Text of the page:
Every book project is different: sometimes I have an immediate hunch for the atmosphere and the story the design should bring across, sometimes I have to start selecting and playing with the material to come to an understanding. This project took me to the floor of my studio to endlessly arrange and rearrange thumbnails, until I had two distinct edits I could mount on several large pieces of paper. One of the edits also included pictures of the various storage houses for props and cars. When Raimond and I discussed these edits we concluded that those props and cars refused to sit naturally with the rest of the pictures and we decided to kick them out. Apart from that he had various remarks that helped me to rearrange and refine those edits.
Editing, designing and narrowing down
Two weeks later we discussed two new versions, again mounted on paper, but I had also put them in a number of crude digital lay outs to be able to judge the pace and rhythm better. In one version I had created an extra layer to be switched on and off. This layer contained an extra inserted page of a different size holding a screenplay fragment. My idea was to have them inserted on thin paper in between a fixed number of pages. But the result didn’t really convince us. Flipping through the pages it felt a bit coincidental and cluttered; it interrupted the flow instead of pacing it. However, this didn’t mean we wanted to dump the screenplays all together, it just wasn’t the right way to fit them in. If they should remain part of the book — I convinced Raimond — we had to include all of them, not just a few to add a certain movie flavour.
This meant more work for Raimond, but a substantial and consequently applied amount of screenplay fragments would justify a separate section at the end of the book. This would clear the stage for photography and at the same time it would create more attention for the various scripts. I liked the idea of designing a navigation system that would establish a clear relationship between the depicted scene and the screenplay in the back. Furthermore making it a proper section in itself, the screenplays provided the solution for the overall typographic style in which I decided to make a reference to the deadpan type setting defaults that are usually applied in these documents.
Now that the structure and the design became more articulate I could start concentrating on the book’s physical properties. First of all it had to fall open perfectly to give way to the photographs that asked for a certain size to be able to relish them. Secondly I wanted the screenplay part to have another tactical sensation; In contrast to the high quality matt coated paper for the photographs I wanted thin uncoated paper in the very same shade of white or in a distinctive colour. And thirdly I wanted to make the separation between the two parts very physical, not unlike the fake walls created on a stage or a film set.
Disovering the right cover
A couple of weeks later we sat together with Hans Gremmen, the publisher, who is a prolific designer of photo books himself. Overall he was pleased with the design and the edit, however he had some trouble with the cover which held a picture with the title in large type set off against it. He thought this didn’t reflect the off beat mentality of his publishing house. As a matter of fact it didn’t really match his own taste in covers at all. He preferred either image or type, not a combination of the two. In this case he’d rather saw a plain typographical approach.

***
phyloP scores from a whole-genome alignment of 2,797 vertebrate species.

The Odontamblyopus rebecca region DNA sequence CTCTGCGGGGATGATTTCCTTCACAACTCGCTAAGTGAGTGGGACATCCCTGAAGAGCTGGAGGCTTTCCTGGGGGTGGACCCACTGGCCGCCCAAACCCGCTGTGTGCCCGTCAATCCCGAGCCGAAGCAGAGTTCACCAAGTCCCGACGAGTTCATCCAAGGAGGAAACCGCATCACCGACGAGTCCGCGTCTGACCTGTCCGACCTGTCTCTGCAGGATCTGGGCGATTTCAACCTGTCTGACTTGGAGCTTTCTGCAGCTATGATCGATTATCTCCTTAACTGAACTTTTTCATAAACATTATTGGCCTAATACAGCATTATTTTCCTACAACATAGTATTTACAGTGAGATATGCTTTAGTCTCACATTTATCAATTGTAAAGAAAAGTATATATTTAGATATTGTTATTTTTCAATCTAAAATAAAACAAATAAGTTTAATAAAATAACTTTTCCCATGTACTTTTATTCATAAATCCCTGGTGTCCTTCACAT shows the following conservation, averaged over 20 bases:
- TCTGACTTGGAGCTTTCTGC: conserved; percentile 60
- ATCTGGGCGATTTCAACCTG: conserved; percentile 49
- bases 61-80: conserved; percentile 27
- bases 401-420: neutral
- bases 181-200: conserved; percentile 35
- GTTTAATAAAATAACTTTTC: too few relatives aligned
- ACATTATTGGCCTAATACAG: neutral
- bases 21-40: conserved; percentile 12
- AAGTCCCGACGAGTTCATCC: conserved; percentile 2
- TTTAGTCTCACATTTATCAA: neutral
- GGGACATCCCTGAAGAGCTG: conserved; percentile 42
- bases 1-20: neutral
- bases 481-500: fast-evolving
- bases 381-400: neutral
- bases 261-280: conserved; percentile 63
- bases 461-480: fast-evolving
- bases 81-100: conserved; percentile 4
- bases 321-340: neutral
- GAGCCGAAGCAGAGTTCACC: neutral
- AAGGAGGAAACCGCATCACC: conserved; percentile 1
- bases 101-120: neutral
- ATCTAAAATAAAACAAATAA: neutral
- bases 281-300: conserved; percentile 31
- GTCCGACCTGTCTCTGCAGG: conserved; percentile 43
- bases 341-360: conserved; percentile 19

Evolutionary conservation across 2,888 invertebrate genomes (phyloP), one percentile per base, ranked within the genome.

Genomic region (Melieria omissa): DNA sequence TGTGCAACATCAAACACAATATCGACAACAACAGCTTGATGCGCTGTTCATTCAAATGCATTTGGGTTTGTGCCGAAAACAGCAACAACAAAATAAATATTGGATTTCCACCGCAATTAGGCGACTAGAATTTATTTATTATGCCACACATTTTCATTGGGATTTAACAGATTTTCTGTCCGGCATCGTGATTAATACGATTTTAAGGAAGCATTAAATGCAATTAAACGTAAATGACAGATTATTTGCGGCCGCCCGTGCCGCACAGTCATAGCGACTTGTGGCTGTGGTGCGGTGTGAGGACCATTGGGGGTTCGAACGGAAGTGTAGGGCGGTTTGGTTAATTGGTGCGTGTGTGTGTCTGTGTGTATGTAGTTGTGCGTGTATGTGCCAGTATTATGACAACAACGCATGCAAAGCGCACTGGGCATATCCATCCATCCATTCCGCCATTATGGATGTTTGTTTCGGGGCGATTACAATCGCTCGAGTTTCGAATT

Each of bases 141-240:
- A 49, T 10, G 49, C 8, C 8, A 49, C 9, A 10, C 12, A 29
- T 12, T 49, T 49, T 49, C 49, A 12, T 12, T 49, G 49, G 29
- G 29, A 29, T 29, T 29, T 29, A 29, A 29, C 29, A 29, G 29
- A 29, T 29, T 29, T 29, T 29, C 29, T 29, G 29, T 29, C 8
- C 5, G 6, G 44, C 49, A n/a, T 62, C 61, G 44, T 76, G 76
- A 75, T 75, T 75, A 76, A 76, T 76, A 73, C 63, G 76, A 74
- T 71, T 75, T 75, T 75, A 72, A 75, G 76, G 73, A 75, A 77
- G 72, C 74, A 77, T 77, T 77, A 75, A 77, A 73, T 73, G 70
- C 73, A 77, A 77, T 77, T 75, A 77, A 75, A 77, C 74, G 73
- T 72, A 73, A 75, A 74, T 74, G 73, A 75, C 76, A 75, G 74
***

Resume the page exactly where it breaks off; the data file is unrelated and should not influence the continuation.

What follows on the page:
At first I disagreed, since I was being briefed by Raimond to design a book that was culturally interesting, but not encoded in such a way that it would exclude a larger, less informed audience. Therefore I was convinced it should start communicating on the cover. And a well chosen image combined with an expressive title would serve this purpose better than just a title, which, to make matters even more complicated, wasn’t decided upon as well.
But during that meeting we also discussed several binding options I had sketched and worked out and we all agreed the book in your hands shouldn’t feel like an official book, but should make an informal presence instead, almost as if you had picked up a real screenplay. The more I thought about it the more logical and appealing it became to decide for a simple cardboard cover with just a piece of linen to protect the spine. It actually matched very well with the understated design of the interior.
Getting the title right
Some weeks later Raimond came with the title Ext.—Int., which refers to the shorthand used in screenplays. Ext. stands for exterior and Int. stands for interior, usually followed by a limited number of descriptive words that set the scene in terms of location, atmosphere and time of the day. For people in the film industry those two abbreviations are crystal clear, for people outside the industry they’re perhaps less understandable. To set the general public on the right track, or to at least raise their interest, I listed those typical scene setting words from each screenplay featured in the book. That list, mysterious in its briefness, is at the back of the cover. Hopefully it creates the right kind of suspense.
The text with Robin Uleman is curated by Marina Caneve.
Raimond Wouda (1964). He got his education at the Royal Academy of Arts in The Hague between 1987 and 1992. He has worked on several projects mainly longterm. In his photos he reveals a passionate involvement with people in the Netherlands. Besides ‘School’, which focuses on the life of Dutch adolescents, his other series include ‘Tuindorp Oostzaan’, about the last Dutch working class neighbourhood in Amsterdam and ‘Audience’ which reveals the audience as a social community. Recently Wouda is continuing his series about secondary schools in other European countries. In 2013 he will finish his series about the Dutch Filmindustry. With an unerring instinct and a sharp eye Wouda captures the rich tapestry of everyday life in wonderfully balanced and layered photos.